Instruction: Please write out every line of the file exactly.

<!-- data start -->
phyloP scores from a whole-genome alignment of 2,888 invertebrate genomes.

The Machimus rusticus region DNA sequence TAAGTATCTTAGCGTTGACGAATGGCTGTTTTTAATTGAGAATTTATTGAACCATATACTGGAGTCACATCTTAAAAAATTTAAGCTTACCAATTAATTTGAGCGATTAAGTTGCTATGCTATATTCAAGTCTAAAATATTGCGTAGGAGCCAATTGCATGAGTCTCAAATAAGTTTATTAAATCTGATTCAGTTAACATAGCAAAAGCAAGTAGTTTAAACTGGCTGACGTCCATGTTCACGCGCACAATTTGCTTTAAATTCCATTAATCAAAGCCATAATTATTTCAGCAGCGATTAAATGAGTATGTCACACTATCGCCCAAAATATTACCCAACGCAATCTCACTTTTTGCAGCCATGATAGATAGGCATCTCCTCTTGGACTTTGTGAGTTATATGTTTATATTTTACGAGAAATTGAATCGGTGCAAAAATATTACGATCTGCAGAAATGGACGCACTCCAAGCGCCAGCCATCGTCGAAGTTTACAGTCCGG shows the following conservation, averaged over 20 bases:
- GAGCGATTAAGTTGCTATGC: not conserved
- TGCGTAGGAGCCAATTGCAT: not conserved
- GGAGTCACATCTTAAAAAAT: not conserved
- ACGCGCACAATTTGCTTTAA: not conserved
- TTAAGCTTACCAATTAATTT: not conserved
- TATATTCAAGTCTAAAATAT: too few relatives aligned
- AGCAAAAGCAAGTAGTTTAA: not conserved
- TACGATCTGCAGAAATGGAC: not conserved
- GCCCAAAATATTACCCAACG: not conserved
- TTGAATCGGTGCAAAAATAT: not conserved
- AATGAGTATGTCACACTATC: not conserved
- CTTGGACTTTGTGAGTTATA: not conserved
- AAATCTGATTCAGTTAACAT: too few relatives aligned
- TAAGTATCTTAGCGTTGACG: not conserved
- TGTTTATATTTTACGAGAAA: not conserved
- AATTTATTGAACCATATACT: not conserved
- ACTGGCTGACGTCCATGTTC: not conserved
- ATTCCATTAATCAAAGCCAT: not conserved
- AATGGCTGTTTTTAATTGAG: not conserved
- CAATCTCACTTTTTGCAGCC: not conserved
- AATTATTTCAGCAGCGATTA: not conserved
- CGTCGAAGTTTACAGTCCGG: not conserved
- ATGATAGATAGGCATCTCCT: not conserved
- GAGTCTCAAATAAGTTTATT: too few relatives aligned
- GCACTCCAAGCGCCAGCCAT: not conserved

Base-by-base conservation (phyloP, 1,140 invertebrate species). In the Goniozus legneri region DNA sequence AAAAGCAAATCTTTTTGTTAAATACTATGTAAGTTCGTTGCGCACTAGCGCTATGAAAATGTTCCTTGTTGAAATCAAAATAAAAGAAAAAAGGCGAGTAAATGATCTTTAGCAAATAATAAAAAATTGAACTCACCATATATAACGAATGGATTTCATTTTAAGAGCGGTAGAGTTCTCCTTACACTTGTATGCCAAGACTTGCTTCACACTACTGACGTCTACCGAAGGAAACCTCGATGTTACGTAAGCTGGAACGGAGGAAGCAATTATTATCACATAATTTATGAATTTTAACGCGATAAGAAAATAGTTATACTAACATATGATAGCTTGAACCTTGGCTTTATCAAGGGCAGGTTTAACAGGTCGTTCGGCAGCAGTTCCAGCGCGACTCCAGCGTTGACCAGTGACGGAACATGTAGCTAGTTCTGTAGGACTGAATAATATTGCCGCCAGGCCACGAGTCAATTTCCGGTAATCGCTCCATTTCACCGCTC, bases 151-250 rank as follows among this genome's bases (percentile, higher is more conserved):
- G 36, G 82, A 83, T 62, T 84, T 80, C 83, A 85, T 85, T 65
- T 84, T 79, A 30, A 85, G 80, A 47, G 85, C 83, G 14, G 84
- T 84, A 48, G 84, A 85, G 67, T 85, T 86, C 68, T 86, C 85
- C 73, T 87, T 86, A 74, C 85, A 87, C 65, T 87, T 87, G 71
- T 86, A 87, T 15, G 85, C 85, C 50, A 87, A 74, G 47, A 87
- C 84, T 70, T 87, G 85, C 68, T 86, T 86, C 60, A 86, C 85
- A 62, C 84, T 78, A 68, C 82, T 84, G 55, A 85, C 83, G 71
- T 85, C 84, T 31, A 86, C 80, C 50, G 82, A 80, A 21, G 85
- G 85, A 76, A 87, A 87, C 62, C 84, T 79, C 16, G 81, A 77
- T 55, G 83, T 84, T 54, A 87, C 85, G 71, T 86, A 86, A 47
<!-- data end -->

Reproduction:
phyloP scores from a whole-genome alignment of 2,888 invertebrate genomes.

The Machimus rusticus region DNA sequence TAAGTATCTTAGCGTTGACGAATGGCTGTTTTTAATTGAGAATTTATTGAACCATATACTGGAGTCACATCTTAAAAAATTTAAGCTTACCAATTAATTTGAGCGATTAAGTTGCTATGCTATATTCAAGTCTAAAATATTGCGTAGGAGCCAATTGCATGAGTCTCAAATAAGTTTATTAAATCTGATTCAGTTAACATAGCAAAAGCAAGTAGTTTAAACTGGCTGACGTCCATGTTCACGCGCACAATTTGCTTTAAATTCCATTAATCAAAGCCATAATTATTTCAGCAGCGATTAAATGAGTATGTCACACTATCGCCCAAAATATTACCCAACGCAATCTCACTTTTTGCAGCCATGATAGATAGGCATCTCCTCTTGGACTTTGTGAGTTATATGTTTATATTTTACGAGAAATTGAATCGGTGCAAAAATATTACGATCTGCAGAAATGGACGCACTCCAAGCGCCAGCCATCGTCGAAGTTTACAGTCCGG shows the following conservation, averaged over 20 bases:
- GAGCGATTAAGTTGCTATGC: not conserved
- TGCGTAGGAGCCAATTGCAT: not conserved
- GGAGTCACATCTTAAAAAAT: not conserved
- ACGCGCACAATTTGCTTTAA: not conserved
- TTAAGCTTACCAATTAATTT: not conserved
- TATATTCAAGTCTAAAATAT: too few relatives aligned
- AGCAAAAGCAAGTAGTTTAA: not conserved
- TACGATCTGCAGAAATGGAC: not conserved
- GCCCAAAATATTACCCAACG: not conserved
- TTGAATCGGTGCAAAAATAT: not conserved
- AATGAGTATGTCACACTATC: not conserved
- CTTGGACTTTGTGAGTTATA: not conserved
- AAATCTGATTCAGTTAACAT: too few relatives aligned
- TAAGTATCTTAGCGTTGACG: not conserved
- TGTTTATATTTTACGAGAAA: not conserved
- AATTTATTGAACCATATACT: not conserved
- ACTGGCTGACGTCCATGTTC: not conserved
- ATTCCATTAATCAAAGCCAT: not conserved
- AATGGCTGTTTTTAATTGAG: not conserved
- CAATCTCACTTTTTGCAGCC: not conserved
- AATTATTTCAGCAGCGATTA: not conserved
- CGTCGAAGTTTACAGTCCGG: not conserved
- ATGATAGATAGGCATCTCCT: not conserved
- GAGTCTCAAATAAGTTTATT: too few relatives aligned
- GCACTCCAAGCGCCAGCCAT: not conserved

Base-by-base conservation (phyloP, 1,140 invertebrate species). In the Goniozus legneri region DNA sequence AAAAGCAAATCTTTTTGTTAAATACTATGTAAGTTCGTTGCGCACTAGCGCTATGAAAATGTTCCTTGTTGAAATCAAAATAAAAGAAAAAAGGCGAGTAAATGATCTTTAGCAAATAATAAAAAATTGAACTCACCATATATAACGAATGGATTTCATTTTAAGAGCGGTAGAGTTCTCCTTACACTTGTATGCCAAGACTTGCTTCACACTACTGACGTCTACCGAAGGAAACCTCGATGTTACGTAAGCTGGAACGGAGGAAGCAATTATTATCACATAATTTATGAATTTTAACGCGATAAGAAAATAGTTATACTAACATATGATAGCTTGAACCTTGGCTTTATCAAGGGCAGGTTTAACAGGTCGTTCGGCAGCAGTTCCAGCGCGACTCCAGCGTTGACCAGTGACGGAACATGTAGCTAGTTCTGTAGGACTGAATAATATTGCCGCCAGGCCACGAGTCAATTTCCGGTAATCGCTCCATTTCACCGCTC, bases 151-250 rank as follows among this genome's bases (percentile, higher is more conserved):
- G 36, G 82, A 83, T 62, T 84, T 80, C 83, A 85, T 85, T 65
- T 84, T 79, A 30, A 85, G 80, A 47, G 85, C 83, G 14, G 84
- T 84, A 48, G 84, A 85, G 67, T 85, T 86, C 68, T 86, C 85
- C 73, T 87, T 86, A 74, C 85, A 87, C 65, T 87, T 87, G 71
- T 86, A 87, T 15, G 85, C 85, C 50, A 87, A 74, G 47, A 87
- C 84, T 70, T 87, G 85, C 68, T 86, T 86, C 60, A 86, C 85
- A 62, C 84, T 78, A 68, C 82, T 84, G 55, A 85, C 83, G 71
- T 85, C 84, T 31, A 86, C 80, C 50, G 82, A 80, A 21, G 85
- G 85, A 76, A 87, A 87, C 62, C 84, T 79, C 16, G 81, A 77
- T 55, G 83, T 84, T 54, A 87, C 85, G 71, T 86, A 86, A 47